Shaking the tree

By: Radel Paredes July 14,2018 - 09:17 PM


After President Rodrigo Duterte drew public outrage over his recent comment about what he perceived to be the “stupidity” of God, he immediately tried to justify it by saying that he was merely “shaking the tree” to bring the people out of the doldrums.

He said he was deliberately using “rude” language as he was “trying to go to the boundaries” of what is “possible.”

His spokesman Harry Roque later defended the President that he was entitled to his own opinion and that he was merely exercising his right to expression.

Of course, we can question Duterte’s sense of propriety and timing given that, being the President, he is supposed to be a unifying figure, a symbol of what this nation upholds as core values.

It was for this reason that, like other presidents before him, he was sworn into the position by pledging to uphold the Constitution at all times, invoking God’s help as he made that promise to the Filipino people, putting his hand symbolically on the bible.

At the same time, we have to recognize that Durterte was right to a certain extent. Indeed, sometimes society has to be shaken from its intellectual slumber.

Criticism of even our most basic values is important to get people into rethinking them, to get them out of the boredom and comfort of blind belief.

That is mainly the role of art in society: it is both uplifting and disturbing at the same time.

Art can be transgressive.

It may use imagery that may violate our notions of decency if only to disrupt us from our indifference and lead us into what philosophers call the “revaluation of values.” Our values and beliefs need to be constantly reassessed.

That is just part of our collective pursuit of truth.

Exercising similar right to free expression, a group of people raised controversy after they hung red tarpaulins that proclaimed “Welcome to the Philippines, Province of China” from different footbridges above motor traffic in different parts of Metro Manila last Thursday to commemorate the second anniversary of the Hague’s ruling which favored the Philippines on her arbitration case against China on the latter’s claims to the West Philippine Sea.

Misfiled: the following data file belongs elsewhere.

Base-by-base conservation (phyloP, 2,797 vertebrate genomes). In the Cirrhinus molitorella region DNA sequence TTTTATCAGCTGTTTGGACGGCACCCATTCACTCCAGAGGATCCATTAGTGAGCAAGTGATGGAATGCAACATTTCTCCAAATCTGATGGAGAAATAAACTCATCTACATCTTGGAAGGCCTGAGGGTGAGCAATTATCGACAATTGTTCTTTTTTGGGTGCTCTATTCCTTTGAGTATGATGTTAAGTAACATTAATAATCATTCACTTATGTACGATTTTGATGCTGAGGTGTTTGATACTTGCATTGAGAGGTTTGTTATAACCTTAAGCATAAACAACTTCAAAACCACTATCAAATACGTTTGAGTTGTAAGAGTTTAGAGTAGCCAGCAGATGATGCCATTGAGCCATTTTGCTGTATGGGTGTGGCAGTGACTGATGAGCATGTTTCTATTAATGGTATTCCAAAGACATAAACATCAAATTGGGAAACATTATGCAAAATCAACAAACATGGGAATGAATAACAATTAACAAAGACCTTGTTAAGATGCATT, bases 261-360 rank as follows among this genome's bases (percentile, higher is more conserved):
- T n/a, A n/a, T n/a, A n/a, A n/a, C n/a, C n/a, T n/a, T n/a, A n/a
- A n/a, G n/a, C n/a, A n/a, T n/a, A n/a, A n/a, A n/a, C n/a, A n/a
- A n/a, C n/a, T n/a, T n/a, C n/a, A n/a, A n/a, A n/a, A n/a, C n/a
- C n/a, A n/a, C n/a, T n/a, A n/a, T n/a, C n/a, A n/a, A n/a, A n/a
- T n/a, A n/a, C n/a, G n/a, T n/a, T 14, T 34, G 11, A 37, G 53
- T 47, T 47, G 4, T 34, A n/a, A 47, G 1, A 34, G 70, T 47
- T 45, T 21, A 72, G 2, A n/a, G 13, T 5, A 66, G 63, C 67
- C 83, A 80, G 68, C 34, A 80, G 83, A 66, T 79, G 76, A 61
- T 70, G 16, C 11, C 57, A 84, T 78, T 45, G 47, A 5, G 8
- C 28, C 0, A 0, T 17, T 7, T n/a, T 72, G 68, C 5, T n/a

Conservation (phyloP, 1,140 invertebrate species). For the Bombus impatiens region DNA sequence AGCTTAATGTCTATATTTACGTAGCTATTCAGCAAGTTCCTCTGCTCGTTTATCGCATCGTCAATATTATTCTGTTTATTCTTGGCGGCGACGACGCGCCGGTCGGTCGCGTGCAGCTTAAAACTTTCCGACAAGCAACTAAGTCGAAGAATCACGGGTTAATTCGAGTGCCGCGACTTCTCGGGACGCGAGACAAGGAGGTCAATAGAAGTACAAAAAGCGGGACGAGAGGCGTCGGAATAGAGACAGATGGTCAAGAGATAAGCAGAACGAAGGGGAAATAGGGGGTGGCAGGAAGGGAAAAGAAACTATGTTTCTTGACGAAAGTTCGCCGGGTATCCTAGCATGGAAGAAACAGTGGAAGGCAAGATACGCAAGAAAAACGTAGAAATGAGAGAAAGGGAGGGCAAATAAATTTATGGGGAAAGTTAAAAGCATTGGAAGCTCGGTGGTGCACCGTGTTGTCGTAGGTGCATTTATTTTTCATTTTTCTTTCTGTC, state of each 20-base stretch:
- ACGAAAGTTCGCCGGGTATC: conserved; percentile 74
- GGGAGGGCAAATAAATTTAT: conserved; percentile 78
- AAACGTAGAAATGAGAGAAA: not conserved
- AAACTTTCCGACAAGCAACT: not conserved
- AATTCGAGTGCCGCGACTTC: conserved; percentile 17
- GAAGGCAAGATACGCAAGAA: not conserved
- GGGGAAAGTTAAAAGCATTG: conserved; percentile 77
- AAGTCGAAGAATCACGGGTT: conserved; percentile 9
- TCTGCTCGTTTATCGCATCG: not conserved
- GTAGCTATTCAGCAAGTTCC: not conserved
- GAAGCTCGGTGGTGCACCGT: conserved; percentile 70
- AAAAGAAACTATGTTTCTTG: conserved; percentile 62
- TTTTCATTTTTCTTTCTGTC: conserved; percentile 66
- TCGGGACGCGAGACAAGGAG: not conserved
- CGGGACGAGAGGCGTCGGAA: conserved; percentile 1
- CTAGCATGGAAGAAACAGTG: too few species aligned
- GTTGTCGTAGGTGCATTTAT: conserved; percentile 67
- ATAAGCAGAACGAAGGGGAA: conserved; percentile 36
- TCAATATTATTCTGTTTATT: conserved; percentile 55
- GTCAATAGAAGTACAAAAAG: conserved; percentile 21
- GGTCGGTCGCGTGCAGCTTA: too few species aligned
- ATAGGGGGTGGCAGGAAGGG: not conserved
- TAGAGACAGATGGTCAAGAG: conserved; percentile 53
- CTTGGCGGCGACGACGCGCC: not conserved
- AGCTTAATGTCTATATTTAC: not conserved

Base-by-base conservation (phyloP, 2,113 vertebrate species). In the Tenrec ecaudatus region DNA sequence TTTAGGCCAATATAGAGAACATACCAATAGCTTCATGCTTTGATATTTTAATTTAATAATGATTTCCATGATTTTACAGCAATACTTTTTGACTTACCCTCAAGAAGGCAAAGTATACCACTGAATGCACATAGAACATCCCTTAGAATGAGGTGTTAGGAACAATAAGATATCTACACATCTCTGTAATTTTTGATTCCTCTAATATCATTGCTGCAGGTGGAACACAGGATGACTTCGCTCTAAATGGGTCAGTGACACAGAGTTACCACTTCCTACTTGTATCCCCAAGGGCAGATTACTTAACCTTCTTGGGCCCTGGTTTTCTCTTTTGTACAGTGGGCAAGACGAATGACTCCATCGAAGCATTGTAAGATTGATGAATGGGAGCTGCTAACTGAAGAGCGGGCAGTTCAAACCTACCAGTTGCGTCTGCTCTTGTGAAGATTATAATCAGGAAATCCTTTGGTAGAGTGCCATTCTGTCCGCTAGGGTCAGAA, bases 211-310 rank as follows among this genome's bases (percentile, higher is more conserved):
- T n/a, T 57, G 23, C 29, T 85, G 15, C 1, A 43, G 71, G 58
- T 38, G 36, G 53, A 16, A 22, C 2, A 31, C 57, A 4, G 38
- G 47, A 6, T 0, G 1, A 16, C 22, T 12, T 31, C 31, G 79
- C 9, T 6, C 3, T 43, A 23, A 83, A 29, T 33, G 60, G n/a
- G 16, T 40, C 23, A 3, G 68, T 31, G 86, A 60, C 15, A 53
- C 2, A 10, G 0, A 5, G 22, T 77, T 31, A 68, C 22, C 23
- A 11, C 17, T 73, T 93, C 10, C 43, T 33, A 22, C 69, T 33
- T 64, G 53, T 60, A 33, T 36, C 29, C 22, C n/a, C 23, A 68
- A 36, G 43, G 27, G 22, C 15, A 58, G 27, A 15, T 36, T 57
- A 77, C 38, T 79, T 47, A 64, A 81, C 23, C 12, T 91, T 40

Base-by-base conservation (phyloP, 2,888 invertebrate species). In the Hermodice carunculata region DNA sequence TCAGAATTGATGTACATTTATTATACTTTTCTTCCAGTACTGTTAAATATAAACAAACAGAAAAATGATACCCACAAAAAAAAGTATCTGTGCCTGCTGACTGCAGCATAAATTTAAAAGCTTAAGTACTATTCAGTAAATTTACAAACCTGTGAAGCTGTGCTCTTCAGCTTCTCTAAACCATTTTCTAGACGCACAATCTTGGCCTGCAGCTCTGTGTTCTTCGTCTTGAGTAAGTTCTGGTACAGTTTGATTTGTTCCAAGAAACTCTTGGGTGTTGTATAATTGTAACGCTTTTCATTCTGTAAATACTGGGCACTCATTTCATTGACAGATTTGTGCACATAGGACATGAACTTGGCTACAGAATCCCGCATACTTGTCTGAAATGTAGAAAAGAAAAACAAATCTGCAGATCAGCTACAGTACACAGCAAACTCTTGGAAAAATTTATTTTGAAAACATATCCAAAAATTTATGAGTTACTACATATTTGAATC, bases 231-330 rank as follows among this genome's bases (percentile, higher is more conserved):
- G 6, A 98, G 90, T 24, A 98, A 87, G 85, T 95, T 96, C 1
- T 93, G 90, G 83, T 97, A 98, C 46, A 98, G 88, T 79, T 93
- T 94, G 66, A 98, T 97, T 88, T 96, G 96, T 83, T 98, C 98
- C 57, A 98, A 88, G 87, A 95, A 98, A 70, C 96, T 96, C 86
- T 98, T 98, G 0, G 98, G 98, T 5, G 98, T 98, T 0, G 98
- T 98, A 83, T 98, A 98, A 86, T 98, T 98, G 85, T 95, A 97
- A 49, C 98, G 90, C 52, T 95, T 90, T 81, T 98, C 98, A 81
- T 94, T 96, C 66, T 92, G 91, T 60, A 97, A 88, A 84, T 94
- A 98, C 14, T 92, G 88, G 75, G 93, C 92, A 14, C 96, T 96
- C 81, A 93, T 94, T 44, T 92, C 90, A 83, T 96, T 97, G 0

Presidential Spokesman Harry Roque blamed enemies of government for the “absurd” act and advised them to try a “better gimmick” next time.

The authorities are now investigating who are behind this acts and vowed to arrest them on grounds that they have violated city ordinances on littering and unauthorized postings.

This is not, of course, the first time that political banners were hung on footbridges over roads in Metro Manila.

Even Duterte’s supporters had done it many times before.

It seems that the government was running out of excuses to go after these people, whom Roque calls “foolish” and “unpatriotic.”

In fact, it is clear that the banners used irony only to call attention to how China has seized our territories, installing guns and other military facilities on our islands in the West Philippine Sea, and continued to do extort on our fishermen.

China’s encroachments happen because Duterte have refused to use the decision on the arbitration case to push our claims and to protest these aggressions.

And as if to add insult to injury, Duterte have twice allowed China’s warplanes to land in Davao City.

He has taken the path that already led some African, Latin American, and Southeast Asian countries to the death trap with China, by asking huge loans to fund his massive infrastructure program.

So those red tarps remind us of where this country is heading: total Chinese domination to be facilitated by the Duterte administration.

The people who put them up dared to risk violating simple ordinances for the greater duty of making Filipinos aware of how we are not only losing our territories and marine resources in the West Philippine Sea, we are also falling into China’s deceptive use of “soft power” to influence and eventually exercise control over our own government.

Those behind them were merely repeating Duterte, who himself was first to suggest that we might as well be a province of China.

They were shaking the tree to bring us out of the doldrums and to test the limits of this administration’s tolerance to dissent and freedom of expression.

It was transgressive and provocative as it leads the country to ponder on an even worse stupidity, that of a mere mortal who thinks he is God.

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